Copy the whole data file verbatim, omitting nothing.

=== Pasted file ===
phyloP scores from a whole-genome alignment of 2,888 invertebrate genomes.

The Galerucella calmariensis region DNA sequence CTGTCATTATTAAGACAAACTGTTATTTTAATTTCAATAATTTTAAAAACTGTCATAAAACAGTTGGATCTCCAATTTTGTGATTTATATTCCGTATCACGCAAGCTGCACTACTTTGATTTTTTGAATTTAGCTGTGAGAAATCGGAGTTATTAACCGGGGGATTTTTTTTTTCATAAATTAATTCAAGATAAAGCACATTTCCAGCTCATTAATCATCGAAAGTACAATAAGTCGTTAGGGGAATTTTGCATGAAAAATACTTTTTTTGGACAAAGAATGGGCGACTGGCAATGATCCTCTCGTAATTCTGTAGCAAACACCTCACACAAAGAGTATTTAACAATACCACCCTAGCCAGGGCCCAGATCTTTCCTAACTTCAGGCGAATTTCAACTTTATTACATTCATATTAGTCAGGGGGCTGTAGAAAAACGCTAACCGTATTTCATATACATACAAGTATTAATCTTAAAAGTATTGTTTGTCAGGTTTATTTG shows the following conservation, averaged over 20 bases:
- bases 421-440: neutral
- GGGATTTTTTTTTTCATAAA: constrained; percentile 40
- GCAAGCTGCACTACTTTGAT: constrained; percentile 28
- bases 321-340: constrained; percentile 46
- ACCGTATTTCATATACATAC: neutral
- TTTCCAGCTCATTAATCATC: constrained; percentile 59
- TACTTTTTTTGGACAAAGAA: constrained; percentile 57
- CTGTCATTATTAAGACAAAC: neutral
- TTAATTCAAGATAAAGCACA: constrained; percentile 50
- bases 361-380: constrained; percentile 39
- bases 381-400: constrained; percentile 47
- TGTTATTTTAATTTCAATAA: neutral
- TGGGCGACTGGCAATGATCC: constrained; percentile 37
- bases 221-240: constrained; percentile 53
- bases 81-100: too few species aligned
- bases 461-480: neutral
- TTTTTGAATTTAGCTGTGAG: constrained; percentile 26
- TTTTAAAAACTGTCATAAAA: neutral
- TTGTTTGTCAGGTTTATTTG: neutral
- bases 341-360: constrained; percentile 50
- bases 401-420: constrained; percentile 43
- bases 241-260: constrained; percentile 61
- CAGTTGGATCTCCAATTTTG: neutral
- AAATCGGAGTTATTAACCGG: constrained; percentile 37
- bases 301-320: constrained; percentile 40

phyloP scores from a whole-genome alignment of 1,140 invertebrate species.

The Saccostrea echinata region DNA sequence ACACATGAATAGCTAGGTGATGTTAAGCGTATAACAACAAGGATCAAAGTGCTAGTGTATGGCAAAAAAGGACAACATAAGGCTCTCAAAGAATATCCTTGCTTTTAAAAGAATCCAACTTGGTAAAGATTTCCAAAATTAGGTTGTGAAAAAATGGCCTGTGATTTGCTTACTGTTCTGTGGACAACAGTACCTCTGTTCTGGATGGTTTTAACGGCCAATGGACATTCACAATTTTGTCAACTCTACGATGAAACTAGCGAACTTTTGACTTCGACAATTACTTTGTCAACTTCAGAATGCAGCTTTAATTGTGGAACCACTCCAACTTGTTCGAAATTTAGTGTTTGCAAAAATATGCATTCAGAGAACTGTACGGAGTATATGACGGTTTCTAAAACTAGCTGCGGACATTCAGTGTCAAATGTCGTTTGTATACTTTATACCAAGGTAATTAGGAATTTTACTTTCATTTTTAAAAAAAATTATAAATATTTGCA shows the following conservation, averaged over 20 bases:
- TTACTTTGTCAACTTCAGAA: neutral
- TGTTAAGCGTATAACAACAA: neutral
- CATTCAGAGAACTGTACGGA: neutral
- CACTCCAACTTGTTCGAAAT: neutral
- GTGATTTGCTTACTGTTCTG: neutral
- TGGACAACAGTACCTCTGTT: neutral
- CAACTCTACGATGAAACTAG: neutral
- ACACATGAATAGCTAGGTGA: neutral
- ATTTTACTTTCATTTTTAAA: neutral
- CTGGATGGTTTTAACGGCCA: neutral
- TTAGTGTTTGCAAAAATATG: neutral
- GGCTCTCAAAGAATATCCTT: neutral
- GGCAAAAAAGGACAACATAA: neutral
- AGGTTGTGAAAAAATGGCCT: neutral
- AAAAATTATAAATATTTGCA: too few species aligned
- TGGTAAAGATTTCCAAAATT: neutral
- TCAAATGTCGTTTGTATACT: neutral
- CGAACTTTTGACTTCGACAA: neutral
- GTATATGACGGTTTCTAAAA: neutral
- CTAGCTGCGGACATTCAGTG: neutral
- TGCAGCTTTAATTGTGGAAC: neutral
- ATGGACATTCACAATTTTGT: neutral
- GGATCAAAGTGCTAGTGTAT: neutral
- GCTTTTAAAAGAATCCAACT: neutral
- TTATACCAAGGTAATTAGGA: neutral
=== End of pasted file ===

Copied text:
phyloP scores from a whole-genome alignment of 2,888 invertebrate genomes.

The Galerucella calmariensis region DNA sequence CTGTCATTATTAAGACAAACTGTTATTTTAATTTCAATAATTTTAAAAACTGTCATAAAACAGTTGGATCTCCAATTTTGTGATTTATATTCCGTATCACGCAAGCTGCACTACTTTGATTTTTTGAATTTAGCTGTGAGAAATCGGAGTTATTAACCGGGGGATTTTTTTTTTCATAAATTAATTCAAGATAAAGCACATTTCCAGCTCATTAATCATCGAAAGTACAATAAGTCGTTAGGGGAATTTTGCATGAAAAATACTTTTTTTGGACAAAGAATGGGCGACTGGCAATGATCCTCTCGTAATTCTGTAGCAAACACCTCACACAAAGAGTATTTAACAATACCACCCTAGCCAGGGCCCAGATCTTTCCTAACTTCAGGCGAATTTCAACTTTATTACATTCATATTAGTCAGGGGGCTGTAGAAAAACGCTAACCGTATTTCATATACATACAAGTATTAATCTTAAAAGTATTGTTTGTCAGGTTTATTTG shows the following conservation, averaged over 20 bases:
- bases 421-440: neutral
- GGGATTTTTTTTTTCATAAA: constrained; percentile 40
- GCAAGCTGCACTACTTTGAT: constrained; percentile 28
- bases 321-340: constrained; percentile 46
- ACCGTATTTCATATACATAC: neutral
- TTTCCAGCTCATTAATCATC: constrained; percentile 59
- TACTTTTTTTGGACAAAGAA: constrained; percentile 57
- CTGTCATTATTAAGACAAAC: neutral
- TTAATTCAAGATAAAGCACA: constrained; percentile 50
- bases 361-380: constrained; percentile 39
- bases 381-400: constrained; percentile 47
- TGTTATTTTAATTTCAATAA: neutral
- TGGGCGACTGGCAATGATCC: constrained; percentile 37
- bases 221-240: constrained; percentile 53
- bases 81-100: too few species aligned
- bases 461-480: neutral
- TTTTTGAATTTAGCTGTGAG: constrained; percentile 26
- TTTTAAAAACTGTCATAAAA: neutral
- TTGTTTGTCAGGTTTATTTG: neutral
- bases 341-360: constrained; percentile 50
- bases 401-420: constrained; percentile 43
- bases 241-260: constrained; percentile 61
- CAGTTGGATCTCCAATTTTG: neutral
- AAATCGGAGTTATTAACCGG: constrained; percentile 37
- bases 301-320: constrained; percentile 40

phyloP scores from a whole-genome alignment of 1,140 invertebrate species.

The Saccostrea echinata region DNA sequence ACACATGAATAGCTAGGTGATGTTAAGCGTATAACAACAAGGATCAAAGTGCTAGTGTATGGCAAAAAAGGACAACATAAGGCTCTCAAAGAATATCCTTGCTTTTAAAAGAATCCAACTTGGTAAAGATTTCCAAAATTAGGTTGTGAAAAAATGGCCTGTGATTTGCTTACTGTTCTGTGGACAACAGTACCTCTGTTCTGGATGGTTTTAACGGCCAATGGACATTCACAATTTTGTCAACTCTACGATGAAACTAGCGAACTTTTGACTTCGACAATTACTTTGTCAACTTCAGAATGCAGCTTTAATTGTGGAACCACTCCAACTTGTTCGAAATTTAGTGTTTGCAAAAATATGCATTCAGAGAACTGTACGGAGTATATGACGGTTTCTAAAACTAGCTGCGGACATTCAGTGTCAAATGTCGTTTGTATACTTTATACCAAGGTAATTAGGAATTTTACTTTCATTTTTAAAAAAAATTATAAATATTTGCA shows the following conservation, averaged over 20 bases:
- TTACTTTGTCAACTTCAGAA: neutral
- TGTTAAGCGTATAACAACAA: neutral
- CATTCAGAGAACTGTACGGA: neutral
- CACTCCAACTTGTTCGAAAT: neutral
- GTGATTTGCTTACTGTTCTG: neutral
- TGGACAACAGTACCTCTGTT: neutral
- CAACTCTACGATGAAACTAG: neutral
- ACACATGAATAGCTAGGTGA: neutral
- ATTTTACTTTCATTTTTAAA: neutral
- CTGGATGGTTTTAACGGCCA: neutral
- TTAGTGTTTGCAAAAATATG: neutral
- GGCTCTCAAAGAATATCCTT: neutral
- GGCAAAAAAGGACAACATAA: neutral
- AGGTTGTGAAAAAATGGCCT: neutral
- AAAAATTATAAATATTTGCA: too few species aligned
- TGGTAAAGATTTCCAAAATT: neutral
- TCAAATGTCGTTTGTATACT: neutral
- CGAACTTTTGACTTCGACAA: neutral
- GTATATGACGGTTTCTAAAA: neutral
- CTAGCTGCGGACATTCAGTG: neutral
- TGCAGCTTTAATTGTGGAAC: neutral
- ATGGACATTCACAATTTTGT: neutral
- GGATCAAAGTGCTAGTGTAT: neutral
- GCTTTTAAAAGAATCCAACT: neutral
- TTATACCAAGGTAATTAGGA: neutral